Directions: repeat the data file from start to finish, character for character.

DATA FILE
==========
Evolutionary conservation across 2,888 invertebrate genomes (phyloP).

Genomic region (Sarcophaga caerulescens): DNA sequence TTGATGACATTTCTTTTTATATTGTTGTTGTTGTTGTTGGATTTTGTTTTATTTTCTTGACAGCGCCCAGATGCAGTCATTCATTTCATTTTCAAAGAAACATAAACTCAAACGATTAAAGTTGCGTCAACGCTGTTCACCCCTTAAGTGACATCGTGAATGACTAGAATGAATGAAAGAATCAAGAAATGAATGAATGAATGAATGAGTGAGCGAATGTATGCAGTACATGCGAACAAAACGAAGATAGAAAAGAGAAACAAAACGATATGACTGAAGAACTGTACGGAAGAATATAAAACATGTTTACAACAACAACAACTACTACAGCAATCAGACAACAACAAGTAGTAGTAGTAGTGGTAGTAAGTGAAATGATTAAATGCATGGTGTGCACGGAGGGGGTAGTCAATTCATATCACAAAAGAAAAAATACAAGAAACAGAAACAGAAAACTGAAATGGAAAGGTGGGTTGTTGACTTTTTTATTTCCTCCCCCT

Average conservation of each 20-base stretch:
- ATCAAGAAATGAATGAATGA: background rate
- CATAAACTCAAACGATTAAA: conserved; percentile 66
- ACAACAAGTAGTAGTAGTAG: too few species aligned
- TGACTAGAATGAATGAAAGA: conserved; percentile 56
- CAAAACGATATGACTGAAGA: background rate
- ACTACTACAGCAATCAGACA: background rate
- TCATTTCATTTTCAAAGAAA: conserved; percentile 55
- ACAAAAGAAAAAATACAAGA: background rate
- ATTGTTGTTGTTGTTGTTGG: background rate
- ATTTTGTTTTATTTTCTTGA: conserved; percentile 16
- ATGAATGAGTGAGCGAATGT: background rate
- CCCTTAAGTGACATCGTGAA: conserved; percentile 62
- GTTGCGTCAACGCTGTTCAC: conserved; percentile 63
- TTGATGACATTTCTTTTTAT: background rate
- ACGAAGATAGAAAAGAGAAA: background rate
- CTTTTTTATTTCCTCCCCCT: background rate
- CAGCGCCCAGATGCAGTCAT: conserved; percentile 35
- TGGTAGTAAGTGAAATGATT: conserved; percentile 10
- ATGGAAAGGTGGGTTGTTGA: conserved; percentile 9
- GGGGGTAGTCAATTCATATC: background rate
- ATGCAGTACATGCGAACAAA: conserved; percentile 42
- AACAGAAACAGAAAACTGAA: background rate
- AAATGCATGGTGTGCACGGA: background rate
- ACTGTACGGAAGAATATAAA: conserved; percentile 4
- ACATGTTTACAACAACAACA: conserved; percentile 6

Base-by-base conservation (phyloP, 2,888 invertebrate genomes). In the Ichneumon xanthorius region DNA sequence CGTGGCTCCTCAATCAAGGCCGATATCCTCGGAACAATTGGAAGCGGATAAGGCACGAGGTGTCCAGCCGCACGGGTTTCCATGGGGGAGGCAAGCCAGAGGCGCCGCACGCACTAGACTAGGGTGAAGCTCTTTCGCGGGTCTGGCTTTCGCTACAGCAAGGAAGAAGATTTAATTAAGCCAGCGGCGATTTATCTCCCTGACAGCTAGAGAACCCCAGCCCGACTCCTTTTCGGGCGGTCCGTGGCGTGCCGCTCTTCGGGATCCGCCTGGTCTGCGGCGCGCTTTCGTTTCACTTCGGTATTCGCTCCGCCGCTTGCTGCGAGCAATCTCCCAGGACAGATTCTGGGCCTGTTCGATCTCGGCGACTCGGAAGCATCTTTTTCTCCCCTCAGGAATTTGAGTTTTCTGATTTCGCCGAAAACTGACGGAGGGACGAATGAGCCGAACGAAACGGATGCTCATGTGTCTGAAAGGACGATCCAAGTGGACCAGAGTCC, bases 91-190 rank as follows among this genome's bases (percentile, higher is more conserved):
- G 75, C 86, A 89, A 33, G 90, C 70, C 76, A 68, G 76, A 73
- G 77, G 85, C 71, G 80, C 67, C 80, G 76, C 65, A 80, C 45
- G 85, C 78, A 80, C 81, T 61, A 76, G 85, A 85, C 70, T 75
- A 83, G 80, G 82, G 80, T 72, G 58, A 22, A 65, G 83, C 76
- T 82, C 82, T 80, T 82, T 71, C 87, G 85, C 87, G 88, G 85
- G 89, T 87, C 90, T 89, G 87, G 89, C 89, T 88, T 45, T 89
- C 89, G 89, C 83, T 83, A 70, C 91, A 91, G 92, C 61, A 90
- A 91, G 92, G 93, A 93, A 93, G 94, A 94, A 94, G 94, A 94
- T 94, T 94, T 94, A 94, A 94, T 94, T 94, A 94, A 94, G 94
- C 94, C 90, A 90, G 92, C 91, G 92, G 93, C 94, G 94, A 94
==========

Evolutionary conservation across 2,888 invertebrate genomes (phyloP).

Genomic region (Sarcophaga caerulescens): DNA sequence TTGATGACATTTCTTTTTATATTGTTGTTGTTGTTGTTGGATTTTGTTTTATTTTCTTGACAGCGCCCAGATGCAGTCATTCATTTCATTTTCAAAGAAACATAAACTCAAACGATTAAAGTTGCGTCAACGCTGTTCACCCCTTAAGTGACATCGTGAATGACTAGAATGAATGAAAGAATCAAGAAATGAATGAATGAATGAATGAGTGAGCGAATGTATGCAGTACATGCGAACAAAACGAAGATAGAAAAGAGAAACAAAACGATATGACTGAAGAACTGTACGGAAGAATATAAAACATGTTTACAACAACAACAACTACTACAGCAATCAGACAACAACAAGTAGTAGTAGTAGTGGTAGTAAGTGAAATGATTAAATGCATGGTGTGCACGGAGGGGGTAGTCAATTCATATCACAAAAGAAAAAATACAAGAAACAGAAACAGAAAACTGAAATGGAAAGGTGGGTTGTTGACTTTTTTATTTCCTCCCCCT

Average conservation of each 20-base stretch:
- ATCAAGAAATGAATGAATGA: background rate
- CATAAACTCAAACGATTAAA: conserved; percentile 66
- ACAACAAGTAGTAGTAGTAG: too few species aligned
- TGACTAGAATGAATGAAAGA: conserved; percentile 56
- CAAAACGATATGACTGAAGA: background rate
- ACTACTACAGCAATCAGACA: background rate
- TCATTTCATTTTCAAAGAAA: conserved; percentile 55
- ACAAAAGAAAAAATACAAGA: background rate
- ATTGTTGTTGTTGTTGTTGG: background rate
- ATTTTGTTTTATTTTCTTGA: conserved; percentile 16
- ATGAATGAGTGAGCGAATGT: background rate
- CCCTTAAGTGACATCGTGAA: conserved; percentile 62
- GTTGCGTCAACGCTGTTCAC: conserved; percentile 63
- TTGATGACATTTCTTTTTAT: background rate
- ACGAAGATAGAAAAGAGAAA: background rate
- CTTTTTTATTTCCTCCCCCT: background rate
- CAGCGCCCAGATGCAGTCAT: conserved; percentile 35
- TGGTAGTAAGTGAAATGATT: conserved; percentile 10
- ATGGAAAGGTGGGTTGTTGA: conserved; percentile 9
- GGGGGTAGTCAATTCATATC: background rate
- ATGCAGTACATGCGAACAAA: conserved; percentile 42
- AACAGAAACAGAAAACTGAA: background rate
- AAATGCATGGTGTGCACGGA: background rate
- ACTGTACGGAAGAATATAAA: conserved; percentile 4
- ACATGTTTACAACAACAACA: conserved; percentile 6

Base-by-base conservation (phyloP, 2,888 invertebrate genomes). In the Ichneumon xanthorius region DNA sequence CGTGGCTCCTCAATCAAGGCCGATATCCTCGGAACAATTGGAAGCGGATAAGGCACGAGGTGTCCAGCCGCACGGGTTTCCATGGGGGAGGCAAGCCAGAGGCGCCGCACGCACTAGACTAGGGTGAAGCTCTTTCGCGGGTCTGGCTTTCGCTACAGCAAGGAAGAAGATTTAATTAAGCCAGCGGCGATTTATCTCCCTGACAGCTAGAGAACCCCAGCCCGACTCCTTTTCGGGCGGTCCGTGGCGTGCCGCTCTTCGGGATCCGCCTGGTCTGCGGCGCGCTTTCGTTTCACTTCGGTATTCGCTCCGCCGCTTGCTGCGAGCAATCTCCCAGGACAGATTCTGGGCCTGTTCGATCTCGGCGACTCGGAAGCATCTTTTTCTCCCCTCAGGAATTTGAGTTTTCTGATTTCGCCGAAAACTGACGGAGGGACGAATGAGCCGAACGAAACGGATGCTCATGTGTCTGAAAGGACGATCCAAGTGGACCAGAGTCC, bases 91-190 rank as follows among this genome's bases (percentile, higher is more conserved):
- G 75, C 86, A 89, A 33, G 90, C 70, C 76, A 68, G 76, A 73
- G 77, G 85, C 71, G 80, C 67, C 80, G 76, C 65, A 80, C 45
- G 85, C 78, A 80, C 81, T 61, A 76, G 85, A 85, C 70, T 75
- A 83, G 80, G 82, G 80, T 72, G 58, A 22, A 65, G 83, C 76
- T 82, C 82, T 80, T 82, T 71, C 87, G 85, C 87, G 88, G 85
- G 89, T 87, C 90, T 89, G 87, G 89, C 89, T 88, T 45, T 89
- C 89, G 89, C 83, T 83, A 70, C 91, A 91, G 92, C 61, A 90
- A 91, G 92, G 93, A 93, A 93, G 94, A 94, A 94, G 94, A 94
- T 94, T 94, T 94, A 94, A 94, T 94, T 94, A 94, A 94, G 94
- C 94, C 90, A 90, G 92, C 91, G 92, G 93, C 94, G 94, A 94